Reflecting On: Saosin – Saosin

saosin

I believe Saosin’s self-titled full-length debut album to be an example of post-hardcore excellence and a record that shaped the direction of the genre for the next decade. Others disagree, citing the album as an example of Saosin’s squandered potential.

Instead of using the next 800 words to defend my position and re-hash one of the most tired debates in scene history, I’m simply going to tell you how this album has had a deeply profound impact on my life.

You can buy Saosin on iTunes.

You can buy Saosin on iTunes.

I’d be lying if I told you that I was invested in Saosin since the drop of Translating the Name and a member of the band’s old guard. My introduction into the screamo scene happened a year later with the release of Underoath’s They’re Only Chasing Safety. That being said, I became keenly aware of the Saosin hype train shortly thereafter, and like most of the genre’s fan base, eagerly awaited the band’s highly billed debut.

Saosin released during a period of transition in my life, and has seen me through several more transitions since. Just out of college and making my first attempt at being a real adult, the album provided the soundtrack to late shifts at work and long car rides on weekends. During the days when we all still listened to CDs, Saosin firmly planted itself in my car’s stereo and was rarely withdrawn. I can safely say that I’ve listened to the album from front to back more than any other album I’ve ever owned.

Every instrument is played while straddling the line between rock radio perfection and reckless hardcore abandon. Cove Reber’s vocals seem to effortlessly reach ungodly notes on nearly every song without leaning on the then-mandatory crutch of screaming, setting a new precedent for scene vocalists. The production, handled by hit-maker Howard Benson, results in a nearly flawless product.

There’s something about the music that still speaks to my soul. Reber’s lyrics mean the world to me, and I’ll address those in a moment, but I’ve often said that even without vocals, Saosin would still be one of my favorite albums of all time.

The open air and smattered drumming that lead into the signature Saosin guitar squeal during the opening moments of the record on “It’s Far Better to Learn” still sends chills up my spine. Each track on the album bleeds either delicately or chaotically into the next track, creating one of the most fluid listening experiences you’ll have with an album. When the opening riffs of “Sleepers” begin spilling out near the end of the opening track, you realize there’s no need to reach for the skip button.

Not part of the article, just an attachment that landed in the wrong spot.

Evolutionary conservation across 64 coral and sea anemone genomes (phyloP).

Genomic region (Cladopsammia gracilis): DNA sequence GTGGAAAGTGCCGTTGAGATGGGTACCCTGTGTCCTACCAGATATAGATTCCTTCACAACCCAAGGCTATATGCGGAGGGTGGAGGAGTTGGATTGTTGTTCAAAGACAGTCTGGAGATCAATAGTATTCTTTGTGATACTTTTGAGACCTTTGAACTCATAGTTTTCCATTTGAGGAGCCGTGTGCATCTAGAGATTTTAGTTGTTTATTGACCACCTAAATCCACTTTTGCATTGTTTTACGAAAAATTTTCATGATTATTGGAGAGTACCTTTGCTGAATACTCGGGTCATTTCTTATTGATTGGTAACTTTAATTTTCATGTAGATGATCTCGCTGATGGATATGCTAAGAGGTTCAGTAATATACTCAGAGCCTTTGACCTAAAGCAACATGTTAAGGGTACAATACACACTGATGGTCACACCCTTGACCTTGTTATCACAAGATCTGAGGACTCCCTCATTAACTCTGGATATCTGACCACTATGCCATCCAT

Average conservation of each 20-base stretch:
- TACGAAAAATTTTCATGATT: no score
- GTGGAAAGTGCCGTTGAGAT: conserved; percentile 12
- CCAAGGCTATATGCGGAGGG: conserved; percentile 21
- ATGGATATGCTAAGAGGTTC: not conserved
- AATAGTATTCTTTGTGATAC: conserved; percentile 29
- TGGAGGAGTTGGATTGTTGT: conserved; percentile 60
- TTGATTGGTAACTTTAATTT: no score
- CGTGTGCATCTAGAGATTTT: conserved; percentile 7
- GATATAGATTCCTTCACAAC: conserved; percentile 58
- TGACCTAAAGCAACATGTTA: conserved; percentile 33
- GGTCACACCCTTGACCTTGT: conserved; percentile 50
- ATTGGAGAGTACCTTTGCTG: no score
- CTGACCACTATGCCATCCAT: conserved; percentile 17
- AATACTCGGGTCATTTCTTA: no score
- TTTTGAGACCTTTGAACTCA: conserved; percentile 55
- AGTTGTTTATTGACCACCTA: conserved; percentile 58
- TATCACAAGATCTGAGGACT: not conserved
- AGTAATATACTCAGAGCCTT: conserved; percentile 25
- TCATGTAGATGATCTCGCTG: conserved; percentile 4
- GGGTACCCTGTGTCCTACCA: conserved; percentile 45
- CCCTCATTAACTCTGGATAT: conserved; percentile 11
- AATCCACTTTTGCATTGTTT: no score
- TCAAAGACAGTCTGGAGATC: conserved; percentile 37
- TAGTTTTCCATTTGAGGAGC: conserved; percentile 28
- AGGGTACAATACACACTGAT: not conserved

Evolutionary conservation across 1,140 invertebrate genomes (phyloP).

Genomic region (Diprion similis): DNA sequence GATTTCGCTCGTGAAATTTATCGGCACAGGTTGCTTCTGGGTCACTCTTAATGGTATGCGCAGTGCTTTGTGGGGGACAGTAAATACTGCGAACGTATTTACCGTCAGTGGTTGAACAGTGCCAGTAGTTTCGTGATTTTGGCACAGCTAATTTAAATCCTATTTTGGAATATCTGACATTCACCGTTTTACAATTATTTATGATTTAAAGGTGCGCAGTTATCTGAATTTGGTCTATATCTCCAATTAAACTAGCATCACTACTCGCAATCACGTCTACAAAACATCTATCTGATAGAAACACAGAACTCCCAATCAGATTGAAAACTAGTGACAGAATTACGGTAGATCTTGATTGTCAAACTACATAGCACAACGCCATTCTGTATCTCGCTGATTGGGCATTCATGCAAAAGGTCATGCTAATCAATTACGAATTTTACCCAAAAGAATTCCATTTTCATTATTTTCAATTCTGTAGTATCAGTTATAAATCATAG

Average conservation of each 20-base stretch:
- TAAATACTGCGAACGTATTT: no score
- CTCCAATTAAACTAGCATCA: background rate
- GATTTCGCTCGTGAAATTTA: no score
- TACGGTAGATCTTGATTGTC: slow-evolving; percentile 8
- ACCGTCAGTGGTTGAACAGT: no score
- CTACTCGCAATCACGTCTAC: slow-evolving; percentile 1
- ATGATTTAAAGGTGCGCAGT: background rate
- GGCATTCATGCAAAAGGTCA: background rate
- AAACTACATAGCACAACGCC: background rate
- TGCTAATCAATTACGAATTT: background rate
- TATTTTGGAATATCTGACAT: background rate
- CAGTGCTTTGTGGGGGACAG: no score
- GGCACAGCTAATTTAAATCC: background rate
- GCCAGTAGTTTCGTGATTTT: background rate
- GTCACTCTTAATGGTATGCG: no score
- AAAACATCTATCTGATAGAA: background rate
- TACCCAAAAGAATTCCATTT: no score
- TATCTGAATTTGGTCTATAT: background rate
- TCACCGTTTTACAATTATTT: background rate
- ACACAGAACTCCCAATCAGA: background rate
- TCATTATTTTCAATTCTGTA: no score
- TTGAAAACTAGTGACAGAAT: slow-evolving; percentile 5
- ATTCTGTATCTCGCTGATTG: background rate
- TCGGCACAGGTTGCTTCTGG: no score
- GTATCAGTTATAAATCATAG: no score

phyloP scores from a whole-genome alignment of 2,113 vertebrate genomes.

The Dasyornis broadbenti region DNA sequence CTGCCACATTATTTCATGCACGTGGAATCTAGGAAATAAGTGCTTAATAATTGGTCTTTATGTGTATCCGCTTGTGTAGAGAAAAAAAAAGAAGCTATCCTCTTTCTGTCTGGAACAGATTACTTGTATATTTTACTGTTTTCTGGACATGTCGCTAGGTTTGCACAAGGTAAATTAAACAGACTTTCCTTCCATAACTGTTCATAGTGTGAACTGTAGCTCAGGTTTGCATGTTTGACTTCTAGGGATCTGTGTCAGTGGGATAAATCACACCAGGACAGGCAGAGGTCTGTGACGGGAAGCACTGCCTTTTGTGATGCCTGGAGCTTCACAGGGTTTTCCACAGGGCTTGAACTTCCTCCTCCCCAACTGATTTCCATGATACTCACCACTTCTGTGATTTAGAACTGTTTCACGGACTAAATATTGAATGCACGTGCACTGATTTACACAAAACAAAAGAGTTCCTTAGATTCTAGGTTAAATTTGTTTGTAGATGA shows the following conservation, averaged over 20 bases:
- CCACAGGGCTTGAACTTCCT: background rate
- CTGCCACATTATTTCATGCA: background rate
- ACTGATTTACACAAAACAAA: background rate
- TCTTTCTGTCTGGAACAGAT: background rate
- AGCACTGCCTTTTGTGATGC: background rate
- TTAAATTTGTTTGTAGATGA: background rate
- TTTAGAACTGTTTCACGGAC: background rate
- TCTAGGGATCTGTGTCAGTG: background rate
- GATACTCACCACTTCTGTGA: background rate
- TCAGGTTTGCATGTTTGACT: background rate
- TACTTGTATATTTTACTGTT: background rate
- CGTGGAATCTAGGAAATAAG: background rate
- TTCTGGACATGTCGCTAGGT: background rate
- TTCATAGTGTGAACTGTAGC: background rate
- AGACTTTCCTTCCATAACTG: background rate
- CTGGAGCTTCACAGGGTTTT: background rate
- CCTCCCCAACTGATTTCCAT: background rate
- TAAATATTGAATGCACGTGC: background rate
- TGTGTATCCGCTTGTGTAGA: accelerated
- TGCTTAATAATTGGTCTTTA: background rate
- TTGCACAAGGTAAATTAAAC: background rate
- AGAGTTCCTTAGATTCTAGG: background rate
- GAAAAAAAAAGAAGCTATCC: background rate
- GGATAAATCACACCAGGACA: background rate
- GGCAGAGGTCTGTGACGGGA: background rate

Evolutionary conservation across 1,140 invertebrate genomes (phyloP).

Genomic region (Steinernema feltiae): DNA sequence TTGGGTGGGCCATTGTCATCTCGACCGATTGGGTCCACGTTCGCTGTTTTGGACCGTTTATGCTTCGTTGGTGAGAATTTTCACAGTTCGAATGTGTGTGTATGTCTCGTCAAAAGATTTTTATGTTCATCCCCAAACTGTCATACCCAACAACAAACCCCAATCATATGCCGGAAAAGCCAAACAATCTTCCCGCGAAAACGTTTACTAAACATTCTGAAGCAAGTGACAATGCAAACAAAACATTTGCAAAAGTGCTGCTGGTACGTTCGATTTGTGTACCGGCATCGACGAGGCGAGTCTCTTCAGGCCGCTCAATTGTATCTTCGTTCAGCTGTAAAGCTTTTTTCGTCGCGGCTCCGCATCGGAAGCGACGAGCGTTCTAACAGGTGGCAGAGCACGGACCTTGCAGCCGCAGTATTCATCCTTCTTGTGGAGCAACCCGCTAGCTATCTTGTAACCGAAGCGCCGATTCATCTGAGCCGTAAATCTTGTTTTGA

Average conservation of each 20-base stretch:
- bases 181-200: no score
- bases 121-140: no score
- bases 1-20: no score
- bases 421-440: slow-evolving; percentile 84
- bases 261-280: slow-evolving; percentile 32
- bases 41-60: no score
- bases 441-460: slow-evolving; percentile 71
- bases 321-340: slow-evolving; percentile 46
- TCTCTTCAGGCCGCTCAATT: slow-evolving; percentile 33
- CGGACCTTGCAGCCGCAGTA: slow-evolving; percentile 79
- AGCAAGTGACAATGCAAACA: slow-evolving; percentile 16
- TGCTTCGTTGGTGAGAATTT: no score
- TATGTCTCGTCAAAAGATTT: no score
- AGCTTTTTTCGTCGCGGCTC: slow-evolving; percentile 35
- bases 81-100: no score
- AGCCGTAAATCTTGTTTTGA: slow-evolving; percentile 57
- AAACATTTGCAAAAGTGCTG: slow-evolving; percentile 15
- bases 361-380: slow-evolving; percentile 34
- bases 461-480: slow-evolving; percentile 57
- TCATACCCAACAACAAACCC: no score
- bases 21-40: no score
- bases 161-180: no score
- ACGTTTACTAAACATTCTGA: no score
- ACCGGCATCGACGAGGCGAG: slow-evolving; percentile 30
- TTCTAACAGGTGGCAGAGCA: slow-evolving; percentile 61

Saosin is littered with moments that both take my proverbial breath away and breathe fresh air into my lungs. The bridge of “Follow and Feel” remains one of the most pulse-pounding moments in the post-hardcore scene, highlighted by a rapid-fire drumming from Alex Rodriguez that pushes the track onward. The closing moments of “Collapse” find every member of the band going apeshit on their instruments as Reber wails “Open your eyes and let all the light in”. It’s a moment of pure ecstasy.

Reber’s lyrics remain cryptic and ambiguous throughout, but they have never lacked in meaning for me. During a candid moment during the end of the band’s making-of-the-record DVD, Reber begins sharing the inspiration of positivity that impacted his writing, concluding with, “For me, personally, I want to write something that can uplift somebody.” I’m forever thankful for this approach.

It’s rare for a Reber lyric to come across bluntly on Saosin, but it’s the in-between moments that continue to capture my attention. During the pre-chorus of “It’s So Simple”, he sings, “When we fall to the ground, slowly we’re safe and sound”. During the swirling chorus of “Collapse”, he belts, “We are the only ones, we will get up / And we are aware ‘cause we’ve been through it”. As the delicate opening of “Come Close” breaks through, Cove sings, “Remind yourself that they are the ones who will hold you still”.

It’s this persistent theme of intimacy and unity that courses through the album’s veins, serving as its lifeblood, that draws the listener in. By the time should-have-been-crossover-hit “You’re Not Alone” reaches its crescendo, the point is clear: “You’re not alone / There is more to this I know / You can make it out / You will live to tell”. The album’s potentially cheesiest moment is also its calling card.

I’ve written in the past about my struggles with depression and how music has walked by side throughout the difficult journey. Saosin is the album I go to when I feel desperately alone. It’s the record I play during those painful moments of transition. These are the songs that revive me when I’m at my lowest. I keep waiting for the day when it stops working, and while it’s certainly not a cure, albums like Saosin keep me afloat on the days I need it the most.

I believe this album to be one of the great rock records of our generation, and the beauty in the craft of this record is part of what makes it so important to me. But even if you disagree with my thoughts on the album’s merits, we all have those albums we go to when we need a lift. Saosin may not have lived up to everyone’s hype, but I’m eternally grateful that every note landed where it did.

by Kiel Hauck

kiel_hauckKiel Hauck is the editor in chief at It’s All Dead. Over the past decade, he has been a contributor for multiple online and print publications and was most recently an editor at PopMatters. Kiel currently resides in Indianapolis, IN with his wife and their imaginary pet, Hand Dog. You can follow him on Twitter.

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